WILDWOOD — Police Chief Steven Long is suing Mayor Gary DeMarzo and the city, charging that DeMarzo continually interferes with the operations of the 39-member department.
Morristown-based attorney Damian Shammas, representing Long, said Tuesday that his client wants the city and DeMarzo to abide by the law.
“He’s overstepped his bounds and he’s not allowed to interfere with the daily operations,” said Shammas, adding that no court date has yet been set in the case.
“We just want the court to stop Mayor DeMarzo. He’s out of control,” Shammas said.
The lawsuit alleges that, on Aug. 16, when DeMarzo took over as head of public safety, he “embarked on a crusade to interfere with Chief Long’s ability to manage the day-to-day operations of the Police Department and trample upon his rights and authority under the Police Chiefs’ Bill of Rights.”
State law, which establishes rules for New Jersey’s municipal police departments, provides that the chief of police “shall be the head of the police force and that he shall be directly responsible to the appropriate authority for the efficiency and routine day-to-day operations.”
The law goes on to state, among other things, that the chief shall “administer and enforce rules and regulations and special emergency directives for the disposition and discipline of the force and its officers and personnel” and “prescribe the duties and assignments of all subordinates and other personnel.”
Long argues that DeMarzo has continually questioned his decisions and interfered with the disciplinary process, scheduling and other aspects of the department.
DeMarzo, on Tuesday afternoon, said he had not yet seen Long’s lawsuit, but he said he started to see a pattern given other recent lawsuits filed by city employees.
“They all have a continuing theme of change. It is very difficult for these people to be forced to a level of accountability,” DeMarzo said.
DeMarzo said the litigation has followed changes he and his fellow commissioners have made in the city.
“They have difficulty coming to grips with reality, a new economy,” DeMarzo said. “The days of 11 percent increases and no one asking questions ... are over.”
Long, chief here since 2007, was once DeMarzo’s supervisor, but DeMarzo, a police officer in Wildwood since 1998, resigned from the department in May following a court order that required him to choose whether he wanted to stay on the commission or remain a police officer.
Shortly after resigning, he was named head of public safety in a 2-1 vote by City Commission.
In the lawsuit, Long supplies a long list of dates when he says DeMarzo interfered with his role as head of the department.
He points to an Aug. 23 request when DeMarzo started asking for daily activity logs, known as pass-on reports, but Long would not supply them because they contained “confidential and sensitive investigative information.”
Then, on Aug. 25, Long says DeMarzo told him to “adjust Deputy Chief Cooper’s office schedule” after speaking directly with Cooper. Long responded that DeMarzo should respect the chain of command and that Long would make decisions regarding scheduling.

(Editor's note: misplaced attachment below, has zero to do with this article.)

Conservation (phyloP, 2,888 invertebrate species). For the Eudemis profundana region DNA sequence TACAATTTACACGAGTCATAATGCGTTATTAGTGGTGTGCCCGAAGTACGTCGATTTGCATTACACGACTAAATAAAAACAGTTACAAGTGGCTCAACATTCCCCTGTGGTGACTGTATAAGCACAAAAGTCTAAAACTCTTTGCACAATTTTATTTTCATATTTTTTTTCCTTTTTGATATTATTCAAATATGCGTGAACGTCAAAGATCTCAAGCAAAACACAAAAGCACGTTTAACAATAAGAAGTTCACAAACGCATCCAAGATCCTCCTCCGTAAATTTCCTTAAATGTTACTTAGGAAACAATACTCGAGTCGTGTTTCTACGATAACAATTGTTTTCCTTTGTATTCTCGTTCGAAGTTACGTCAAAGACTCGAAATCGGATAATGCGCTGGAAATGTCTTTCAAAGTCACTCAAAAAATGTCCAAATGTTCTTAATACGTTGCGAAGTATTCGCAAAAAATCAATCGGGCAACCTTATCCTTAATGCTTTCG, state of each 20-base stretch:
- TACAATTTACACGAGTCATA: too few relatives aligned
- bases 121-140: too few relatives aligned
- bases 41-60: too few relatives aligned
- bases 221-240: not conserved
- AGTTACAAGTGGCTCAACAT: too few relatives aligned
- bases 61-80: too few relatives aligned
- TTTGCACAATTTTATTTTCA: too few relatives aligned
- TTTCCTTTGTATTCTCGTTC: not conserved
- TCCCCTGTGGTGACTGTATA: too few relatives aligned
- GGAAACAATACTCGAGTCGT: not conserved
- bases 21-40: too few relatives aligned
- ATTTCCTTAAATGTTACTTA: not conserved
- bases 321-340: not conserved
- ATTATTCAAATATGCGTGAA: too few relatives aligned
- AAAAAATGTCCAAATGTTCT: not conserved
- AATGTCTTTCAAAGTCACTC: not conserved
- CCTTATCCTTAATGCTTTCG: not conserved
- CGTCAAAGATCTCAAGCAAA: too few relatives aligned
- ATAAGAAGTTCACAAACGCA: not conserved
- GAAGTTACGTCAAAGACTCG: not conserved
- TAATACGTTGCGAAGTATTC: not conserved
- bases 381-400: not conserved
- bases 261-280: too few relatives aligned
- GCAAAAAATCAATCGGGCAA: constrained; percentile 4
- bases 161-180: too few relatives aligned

The lawsuit also highlights Aug. 29 when “DeMarzo requested that Chief Long procure a retirement badge from the department for him.” Long refused because he said DeMarzo resigned and was not entitled to the badge. In the lawsuit, Long says he met with DeMarzo, the prosecutor and county chief of detectives on Sept. 15 about the badge issue and other matters. “After a short discussion in which the prosecutor told DeMarzo that he was not entitled to a retirement badge, DeMarzo became irate and stormed out of the meeting,” the lawsuit alleges.
Along the way, Long sent letters to Cape May County Prosecutor Robert Taylor asking Taylor to stop DeMarzo’s interventions.
The prosecutor told Long not to supply DeMarzo with the pass-on reports.
Long also cites another instance, on Sept. 11, when he told DeMarzo to leave the median between Oak and Wildwood avenues “because no civilians were permitted at that location” during the Roar to the Shore motorcycle rally for safety reasons given the crowds at the event.
Long said DeMarzo sent him an e-mail charging that Long’s directive constituted “insubordination and very serious breach of discipline towards me.”
That incident led to a series of memos about Long’s “No Civilians Directive.”
Long also points to a decision to rehire a patrolman despite Long’s belief that the officer was not fit for duty, had previously had disciplinary charges pending against him and needed retraining. Long also said there was “no money in the budget for his return.”
In the lawsuit, Long says DeMarzo admitted the position was not budgeted, but “nevertheless, DeMarzo ramrodded this appointment through based on his self-described ‘empowerment’ as the appointing authority.”
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